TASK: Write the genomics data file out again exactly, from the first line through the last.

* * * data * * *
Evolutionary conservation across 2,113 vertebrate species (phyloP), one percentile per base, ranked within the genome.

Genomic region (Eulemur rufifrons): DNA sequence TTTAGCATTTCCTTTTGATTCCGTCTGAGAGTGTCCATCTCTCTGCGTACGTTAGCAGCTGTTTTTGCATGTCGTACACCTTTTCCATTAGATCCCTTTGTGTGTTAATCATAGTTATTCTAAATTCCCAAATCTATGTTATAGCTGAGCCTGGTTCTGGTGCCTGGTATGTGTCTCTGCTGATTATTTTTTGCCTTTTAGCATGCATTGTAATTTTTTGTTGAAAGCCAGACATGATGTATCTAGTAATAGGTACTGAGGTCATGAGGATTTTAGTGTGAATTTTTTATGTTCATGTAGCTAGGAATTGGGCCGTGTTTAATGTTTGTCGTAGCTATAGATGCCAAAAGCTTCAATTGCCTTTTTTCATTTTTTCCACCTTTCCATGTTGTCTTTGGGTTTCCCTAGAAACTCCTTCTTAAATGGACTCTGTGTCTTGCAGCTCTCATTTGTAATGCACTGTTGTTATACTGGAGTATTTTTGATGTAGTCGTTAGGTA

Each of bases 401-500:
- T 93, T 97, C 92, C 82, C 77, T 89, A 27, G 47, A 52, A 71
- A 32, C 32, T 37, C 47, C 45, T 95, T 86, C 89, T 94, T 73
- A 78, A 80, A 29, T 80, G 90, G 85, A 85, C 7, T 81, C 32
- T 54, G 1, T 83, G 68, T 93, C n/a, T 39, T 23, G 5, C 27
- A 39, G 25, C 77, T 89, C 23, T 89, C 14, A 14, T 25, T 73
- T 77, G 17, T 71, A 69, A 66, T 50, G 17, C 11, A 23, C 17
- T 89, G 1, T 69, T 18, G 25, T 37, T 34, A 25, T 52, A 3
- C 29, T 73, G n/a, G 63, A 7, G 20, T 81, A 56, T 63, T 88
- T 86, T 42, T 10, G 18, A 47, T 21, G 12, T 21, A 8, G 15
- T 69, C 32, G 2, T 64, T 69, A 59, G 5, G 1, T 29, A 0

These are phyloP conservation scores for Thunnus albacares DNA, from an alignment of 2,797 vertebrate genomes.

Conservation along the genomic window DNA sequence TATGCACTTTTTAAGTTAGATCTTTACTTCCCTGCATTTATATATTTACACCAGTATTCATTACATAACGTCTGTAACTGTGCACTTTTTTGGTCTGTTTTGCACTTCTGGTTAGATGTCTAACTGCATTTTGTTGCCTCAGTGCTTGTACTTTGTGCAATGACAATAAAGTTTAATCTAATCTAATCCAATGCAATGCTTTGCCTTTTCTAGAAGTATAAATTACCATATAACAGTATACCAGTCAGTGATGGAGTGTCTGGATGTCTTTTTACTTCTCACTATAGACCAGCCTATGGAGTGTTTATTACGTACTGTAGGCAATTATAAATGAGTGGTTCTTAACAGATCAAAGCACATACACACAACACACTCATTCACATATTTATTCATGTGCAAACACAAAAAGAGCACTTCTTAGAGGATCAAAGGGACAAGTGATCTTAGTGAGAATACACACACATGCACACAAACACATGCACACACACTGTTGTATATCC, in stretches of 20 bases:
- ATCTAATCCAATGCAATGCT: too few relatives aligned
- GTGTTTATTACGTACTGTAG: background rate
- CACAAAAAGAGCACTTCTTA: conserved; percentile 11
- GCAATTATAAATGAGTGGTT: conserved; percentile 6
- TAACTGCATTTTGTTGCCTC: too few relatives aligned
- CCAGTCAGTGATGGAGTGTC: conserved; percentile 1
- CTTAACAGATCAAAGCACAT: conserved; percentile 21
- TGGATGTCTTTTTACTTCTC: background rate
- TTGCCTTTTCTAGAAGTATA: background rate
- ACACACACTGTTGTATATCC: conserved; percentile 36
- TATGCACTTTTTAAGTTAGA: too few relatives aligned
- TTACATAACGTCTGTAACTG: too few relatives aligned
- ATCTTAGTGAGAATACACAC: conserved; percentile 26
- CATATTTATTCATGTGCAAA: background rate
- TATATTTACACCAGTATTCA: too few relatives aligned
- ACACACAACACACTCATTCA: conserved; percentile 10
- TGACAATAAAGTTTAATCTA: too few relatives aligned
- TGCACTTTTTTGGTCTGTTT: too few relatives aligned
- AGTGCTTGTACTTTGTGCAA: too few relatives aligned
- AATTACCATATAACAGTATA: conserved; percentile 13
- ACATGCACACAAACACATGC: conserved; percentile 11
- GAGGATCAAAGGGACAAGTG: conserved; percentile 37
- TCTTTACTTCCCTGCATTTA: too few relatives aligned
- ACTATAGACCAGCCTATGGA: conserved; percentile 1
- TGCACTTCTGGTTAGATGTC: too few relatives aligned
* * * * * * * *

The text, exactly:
Evolutionary conservation across 2,113 vertebrate species (phyloP), one percentile per base, ranked within the genome.

Genomic region (Eulemur rufifrons): DNA sequence TTTAGCATTTCCTTTTGATTCCGTCTGAGAGTGTCCATCTCTCTGCGTACGTTAGCAGCTGTTTTTGCATGTCGTACACCTTTTCCATTAGATCCCTTTGTGTGTTAATCATAGTTATTCTAAATTCCCAAATCTATGTTATAGCTGAGCCTGGTTCTGGTGCCTGGTATGTGTCTCTGCTGATTATTTTTTGCCTTTTAGCATGCATTGTAATTTTTTGTTGAAAGCCAGACATGATGTATCTAGTAATAGGTACTGAGGTCATGAGGATTTTAGTGTGAATTTTTTATGTTCATGTAGCTAGGAATTGGGCCGTGTTTAATGTTTGTCGTAGCTATAGATGCCAAAAGCTTCAATTGCCTTTTTTCATTTTTTCCACCTTTCCATGTTGTCTTTGGGTTTCCCTAGAAACTCCTTCTTAAATGGACTCTGTGTCTTGCAGCTCTCATTTGTAATGCACTGTTGTTATACTGGAGTATTTTTGATGTAGTCGTTAGGTA

Each of bases 401-500:
- T 93, T 97, C 92, C 82, C 77, T 89, A 27, G 47, A 52, A 71
- A 32, C 32, T 37, C 47, C 45, T 95, T 86, C 89, T 94, T 73
- A 78, A 80, A 29, T 80, G 90, G 85, A 85, C 7, T 81, C 32
- T 54, G 1, T 83, G 68, T 93, C n/a, T 39, T 23, G 5, C 27
- A 39, G 25, C 77, T 89, C 23, T 89, C 14, A 14, T 25, T 73
- T 77, G 17, T 71, A 69, A 66, T 50, G 17, C 11, A 23, C 17
- T 89, G 1, T 69, T 18, G 25, T 37, T 34, A 25, T 52, A 3
- C 29, T 73, G n/a, G 63, A 7, G 20, T 81, A 56, T 63, T 88
- T 86, T 42, T 10, G 18, A 47, T 21, G 12, T 21, A 8, G 15
- T 69, C 32, G 2, T 64, T 69, A 59, G 5, G 1, T 29, A 0

These are phyloP conservation scores for Thunnus albacares DNA, from an alignment of 2,797 vertebrate genomes.

Conservation along the genomic window DNA sequence TATGCACTTTTTAAGTTAGATCTTTACTTCCCTGCATTTATATATTTACACCAGTATTCATTACATAACGTCTGTAACTGTGCACTTTTTTGGTCTGTTTTGCACTTCTGGTTAGATGTCTAACTGCATTTTGTTGCCTCAGTGCTTGTACTTTGTGCAATGACAATAAAGTTTAATCTAATCTAATCCAATGCAATGCTTTGCCTTTTCTAGAAGTATAAATTACCATATAACAGTATACCAGTCAGTGATGGAGTGTCTGGATGTCTTTTTACTTCTCACTATAGACCAGCCTATGGAGTGTTTATTACGTACTGTAGGCAATTATAAATGAGTGGTTCTTAACAGATCAAAGCACATACACACAACACACTCATTCACATATTTATTCATGTGCAAACACAAAAAGAGCACTTCTTAGAGGATCAAAGGGACAAGTGATCTTAGTGAGAATACACACACATGCACACAAACACATGCACACACACTGTTGTATATCC, in stretches of 20 bases:
- ATCTAATCCAATGCAATGCT: too few relatives aligned
- GTGTTTATTACGTACTGTAG: background rate
- CACAAAAAGAGCACTTCTTA: conserved; percentile 11
- GCAATTATAAATGAGTGGTT: conserved; percentile 6
- TAACTGCATTTTGTTGCCTC: too few relatives aligned
- CCAGTCAGTGATGGAGTGTC: conserved; percentile 1
- CTTAACAGATCAAAGCACAT: conserved; percentile 21
- TGGATGTCTTTTTACTTCTC: background rate
- TTGCCTTTTCTAGAAGTATA: background rate
- ACACACACTGTTGTATATCC: conserved; percentile 36
- TATGCACTTTTTAAGTTAGA: too few relatives aligned
- TTACATAACGTCTGTAACTG: too few relatives aligned
- ATCTTAGTGAGAATACACAC: conserved; percentile 26
- CATATTTATTCATGTGCAAA: background rate
- TATATTTACACCAGTATTCA: too few relatives aligned
- ACACACAACACACTCATTCA: conserved; percentile 10
- TGACAATAAAGTTTAATCTA: too few relatives aligned
- TGCACTTTTTTGGTCTGTTT: too few relatives aligned
- AGTGCTTGTACTTTGTGCAA: too few relatives aligned
- AATTACCATATAACAGTATA: conserved; percentile 13
- ACATGCACACAAACACATGC: conserved; percentile 11
- GAGGATCAAAGGGACAAGTG: conserved; percentile 37
- TCTTTACTTCCCTGCATTTA: too few relatives aligned
- ACTATAGACCAGCCTATGGA: conserved; percentile 1
- TGCACTTCTGGTTAGATGTC: too few relatives aligned